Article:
|Beto Borges, Director of Forest Trends’ Communities and Territorial Governance Initiative talks with Céline Cousteau, humanitarian, environmental activist, filmmaker, and founder of the Javari Project for a conversation on her work with indigenous communities in Brazil.
Beto Borges: Thank you for being here, Céline. You’ve recently created a film, Tribes on the Edge, about the struggles of indigenous peoples in the Javari Valley, Brazil, and you’ve founded the Javari Project, an impact campaign born of the film. I think both you and the Javari Project have a beautiful story that people feel drawn to. Could you tell us how your journey with filming Tribes on the Edge started?
Céline Cousteau: The Javari territory in Brazil is the second largest in the country, about the size of Austria or Portugal. As far as I know, there are six contacted tribes. There are also the largest number of uncontacted peoples in the entire Amazon living in this region. Which makes them very vulnerable to outsiders. And this is a region that has been declared irreplaceable in terms of biodiversity by the IUCN.
I first went to the Javari in 2007. That’s when I met Beto Marubo of the Marubo people. He is the reason I created the film. In 2010, Beto [Marubo] wrote me an email asking me to tell their story, telling me they trusted me with it.
So I returned to the Javari in 2013 to begin filming. Tribes on the Edge has become much bigger than I ever thought it would. Back then, I imagined it would be an 8 to 10-minute film. It’s now a 78-minute film and we’ve done numerous grassroots screenings with a big focus on educational outreach. I really believe in order to do some good, I have to honor my promise to them to tell their story, and I’ve chosen to do more. Thus, the film has become a catalyst for the Javari Project.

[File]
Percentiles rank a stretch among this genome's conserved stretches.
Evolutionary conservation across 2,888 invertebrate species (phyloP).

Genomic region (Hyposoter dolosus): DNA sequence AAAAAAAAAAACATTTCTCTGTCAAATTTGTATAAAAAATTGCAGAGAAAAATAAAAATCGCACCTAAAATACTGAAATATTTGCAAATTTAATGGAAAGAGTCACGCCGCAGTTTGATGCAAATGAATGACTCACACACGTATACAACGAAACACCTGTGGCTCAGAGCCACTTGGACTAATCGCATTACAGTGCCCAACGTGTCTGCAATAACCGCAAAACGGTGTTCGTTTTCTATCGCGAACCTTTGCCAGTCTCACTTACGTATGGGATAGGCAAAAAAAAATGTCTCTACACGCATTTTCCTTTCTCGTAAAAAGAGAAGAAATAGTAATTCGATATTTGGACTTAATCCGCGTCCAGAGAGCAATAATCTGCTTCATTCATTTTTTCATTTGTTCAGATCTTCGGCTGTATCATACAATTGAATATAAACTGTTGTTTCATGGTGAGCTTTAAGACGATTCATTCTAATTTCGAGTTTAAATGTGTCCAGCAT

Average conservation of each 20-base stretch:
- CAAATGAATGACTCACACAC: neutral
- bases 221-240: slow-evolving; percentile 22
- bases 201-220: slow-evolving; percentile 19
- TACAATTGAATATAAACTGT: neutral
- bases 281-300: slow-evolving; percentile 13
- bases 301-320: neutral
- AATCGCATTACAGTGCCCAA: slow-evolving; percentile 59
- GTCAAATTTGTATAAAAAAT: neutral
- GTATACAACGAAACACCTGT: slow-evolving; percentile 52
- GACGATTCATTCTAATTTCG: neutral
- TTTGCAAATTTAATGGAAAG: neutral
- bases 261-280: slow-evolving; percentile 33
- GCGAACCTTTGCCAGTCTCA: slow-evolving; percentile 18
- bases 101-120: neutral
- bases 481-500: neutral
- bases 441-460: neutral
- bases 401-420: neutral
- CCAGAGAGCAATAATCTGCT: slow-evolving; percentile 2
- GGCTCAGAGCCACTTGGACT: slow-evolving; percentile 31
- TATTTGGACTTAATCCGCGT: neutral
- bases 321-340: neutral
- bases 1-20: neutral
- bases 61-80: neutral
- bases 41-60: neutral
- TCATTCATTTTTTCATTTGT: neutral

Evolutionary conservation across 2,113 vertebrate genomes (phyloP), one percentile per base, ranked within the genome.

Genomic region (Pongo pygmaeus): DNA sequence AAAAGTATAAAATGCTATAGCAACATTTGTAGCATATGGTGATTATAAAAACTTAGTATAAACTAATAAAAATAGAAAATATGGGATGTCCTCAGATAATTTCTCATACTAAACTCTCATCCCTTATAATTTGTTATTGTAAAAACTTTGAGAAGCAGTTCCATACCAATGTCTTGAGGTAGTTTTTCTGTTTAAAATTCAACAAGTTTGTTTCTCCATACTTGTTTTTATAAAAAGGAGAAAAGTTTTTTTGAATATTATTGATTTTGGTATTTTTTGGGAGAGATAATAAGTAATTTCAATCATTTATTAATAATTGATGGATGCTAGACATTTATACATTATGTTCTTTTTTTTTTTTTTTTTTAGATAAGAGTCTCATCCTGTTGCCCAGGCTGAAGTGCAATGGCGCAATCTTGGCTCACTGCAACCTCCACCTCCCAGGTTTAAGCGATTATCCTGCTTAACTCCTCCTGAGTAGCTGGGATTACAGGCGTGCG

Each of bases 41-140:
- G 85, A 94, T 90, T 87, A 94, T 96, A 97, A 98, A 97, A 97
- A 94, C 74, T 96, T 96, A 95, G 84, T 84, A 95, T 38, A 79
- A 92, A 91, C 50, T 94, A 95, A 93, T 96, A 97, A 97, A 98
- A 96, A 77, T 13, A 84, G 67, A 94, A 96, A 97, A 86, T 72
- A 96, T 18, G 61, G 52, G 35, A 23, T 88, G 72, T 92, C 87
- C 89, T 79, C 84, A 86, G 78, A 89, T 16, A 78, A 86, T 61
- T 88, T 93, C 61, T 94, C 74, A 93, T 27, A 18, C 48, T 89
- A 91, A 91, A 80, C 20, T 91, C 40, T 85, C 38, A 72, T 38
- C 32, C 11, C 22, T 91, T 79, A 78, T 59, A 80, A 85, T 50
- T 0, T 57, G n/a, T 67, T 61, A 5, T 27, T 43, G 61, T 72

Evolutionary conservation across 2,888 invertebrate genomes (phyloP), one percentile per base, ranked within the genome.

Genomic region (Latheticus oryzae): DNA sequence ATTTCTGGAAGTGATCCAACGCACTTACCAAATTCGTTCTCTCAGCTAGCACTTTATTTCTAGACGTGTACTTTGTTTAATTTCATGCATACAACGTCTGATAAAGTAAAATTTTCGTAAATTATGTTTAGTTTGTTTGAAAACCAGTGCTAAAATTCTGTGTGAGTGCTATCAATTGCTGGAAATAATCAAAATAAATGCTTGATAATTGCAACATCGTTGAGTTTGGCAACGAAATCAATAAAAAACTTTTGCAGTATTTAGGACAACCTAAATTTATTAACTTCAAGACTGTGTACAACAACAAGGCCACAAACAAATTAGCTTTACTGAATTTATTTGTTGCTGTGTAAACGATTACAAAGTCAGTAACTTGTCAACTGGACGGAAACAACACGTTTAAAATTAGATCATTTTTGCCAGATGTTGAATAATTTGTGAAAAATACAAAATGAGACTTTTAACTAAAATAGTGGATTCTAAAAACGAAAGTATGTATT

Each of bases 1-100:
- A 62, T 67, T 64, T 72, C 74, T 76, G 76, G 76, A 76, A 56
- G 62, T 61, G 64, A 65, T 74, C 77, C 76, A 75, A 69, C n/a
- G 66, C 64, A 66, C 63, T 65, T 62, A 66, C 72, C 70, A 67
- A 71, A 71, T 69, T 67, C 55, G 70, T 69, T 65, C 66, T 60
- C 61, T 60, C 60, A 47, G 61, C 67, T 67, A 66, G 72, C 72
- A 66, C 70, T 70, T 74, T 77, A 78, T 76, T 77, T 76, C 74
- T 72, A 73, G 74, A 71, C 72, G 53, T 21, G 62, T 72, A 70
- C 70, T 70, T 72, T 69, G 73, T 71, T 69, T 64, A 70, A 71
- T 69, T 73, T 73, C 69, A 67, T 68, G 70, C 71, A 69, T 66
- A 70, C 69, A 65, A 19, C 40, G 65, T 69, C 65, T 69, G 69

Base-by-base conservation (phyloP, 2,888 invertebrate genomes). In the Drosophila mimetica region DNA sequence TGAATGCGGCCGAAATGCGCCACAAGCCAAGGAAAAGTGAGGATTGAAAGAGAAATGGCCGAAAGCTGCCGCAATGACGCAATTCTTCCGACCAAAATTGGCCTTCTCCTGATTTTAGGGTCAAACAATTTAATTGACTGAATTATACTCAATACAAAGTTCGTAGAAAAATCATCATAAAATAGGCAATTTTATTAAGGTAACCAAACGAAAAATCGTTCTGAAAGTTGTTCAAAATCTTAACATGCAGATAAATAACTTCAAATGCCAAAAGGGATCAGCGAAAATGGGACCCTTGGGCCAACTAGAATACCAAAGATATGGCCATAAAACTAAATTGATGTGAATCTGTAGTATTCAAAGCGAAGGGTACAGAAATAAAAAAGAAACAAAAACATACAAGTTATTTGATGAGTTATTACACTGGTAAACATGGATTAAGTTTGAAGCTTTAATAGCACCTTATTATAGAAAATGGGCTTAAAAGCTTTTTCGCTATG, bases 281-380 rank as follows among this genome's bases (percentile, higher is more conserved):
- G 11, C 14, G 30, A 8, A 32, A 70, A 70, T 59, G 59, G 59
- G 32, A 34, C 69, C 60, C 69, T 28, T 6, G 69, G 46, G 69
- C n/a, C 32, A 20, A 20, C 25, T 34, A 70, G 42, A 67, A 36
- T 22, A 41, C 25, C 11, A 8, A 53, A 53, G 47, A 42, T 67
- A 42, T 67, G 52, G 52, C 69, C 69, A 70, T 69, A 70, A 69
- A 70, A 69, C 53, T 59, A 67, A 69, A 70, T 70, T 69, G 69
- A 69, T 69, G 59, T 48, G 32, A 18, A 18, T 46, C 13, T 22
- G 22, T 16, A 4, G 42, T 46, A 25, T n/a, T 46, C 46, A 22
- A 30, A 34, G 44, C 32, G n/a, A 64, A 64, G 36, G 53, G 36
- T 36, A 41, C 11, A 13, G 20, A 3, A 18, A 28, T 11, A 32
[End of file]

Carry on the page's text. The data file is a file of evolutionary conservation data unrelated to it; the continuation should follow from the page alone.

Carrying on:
Beto Borges: What’s the situation there now? What is threatening the people of the Javari?
Céline Cousteau: The threats are very much like the ones elsewhere in the Amazon: illegal deforestation, illegal gold mining, which pollutes the rivers, natural resource depletion, illegal fishing and hunting. There are aggressive interactions between illegal trespassers and the indigenous peoples themselves.
On top of that, there is an administration in Brazil that’s not very friendly towards indigenous rights and the environment. Even though Javari peoples have land that has been designated as their territory, there’s not much defense or support from the government.
It’s also the age-old story of outsiders coming in and bringing their disesases, which is even more evident now with COVID-19. The message I get from them is: we’ve seen this before. And it’s because they saw malaria come in, tuberculosis, hepatitis.
The less obvious threat to people in the Javari is that when some indigenous people leave the territory, they don’t really have a good support system. There are not a lot of resources and opportunities available to them. So they go to the border town of Atalaia do Norte, which is a challenging place, to say the least, and unfortunately, some of them fall into illegal activities as sources of income because there is no alternative. This is detrimental to their own land. If provided with other options and solutions for economic self-determination, they would be more ready for alternatives.
Beto Borges: We connected earlier this year and have discussed the future of the Javari Project and an evolving partnership between your team and Forest Trends’ Communities and Territorial Governance Initiative. It would be great to hear your thoughts on what we are building together.
Céline Cousteau: We have come to understand that helping bring economic value to the Javari through the people that are there will be one of the ways to support their cause and contribute to conserve their forest homelands. One of the best ways to do that is to help people in the Javari strengthen sovereignty over their territories.
That’s why we came to Forest Trends, to learn about territorial governance and how to have the right conversations that will lead to actionable plans for indigenous communities.
Partnerships are essential to us getting this work done. To me, the authenticity with which people do what they do is more important than the resources they might have. Much like my team and I have built trust and credibility with people in the Javari, investors, and other collaborators, we recognized that Forest Trends has done the same where it works and has the expertise we need in a partner on the Javari Project.
Read the full conversation on our Viewpoints blog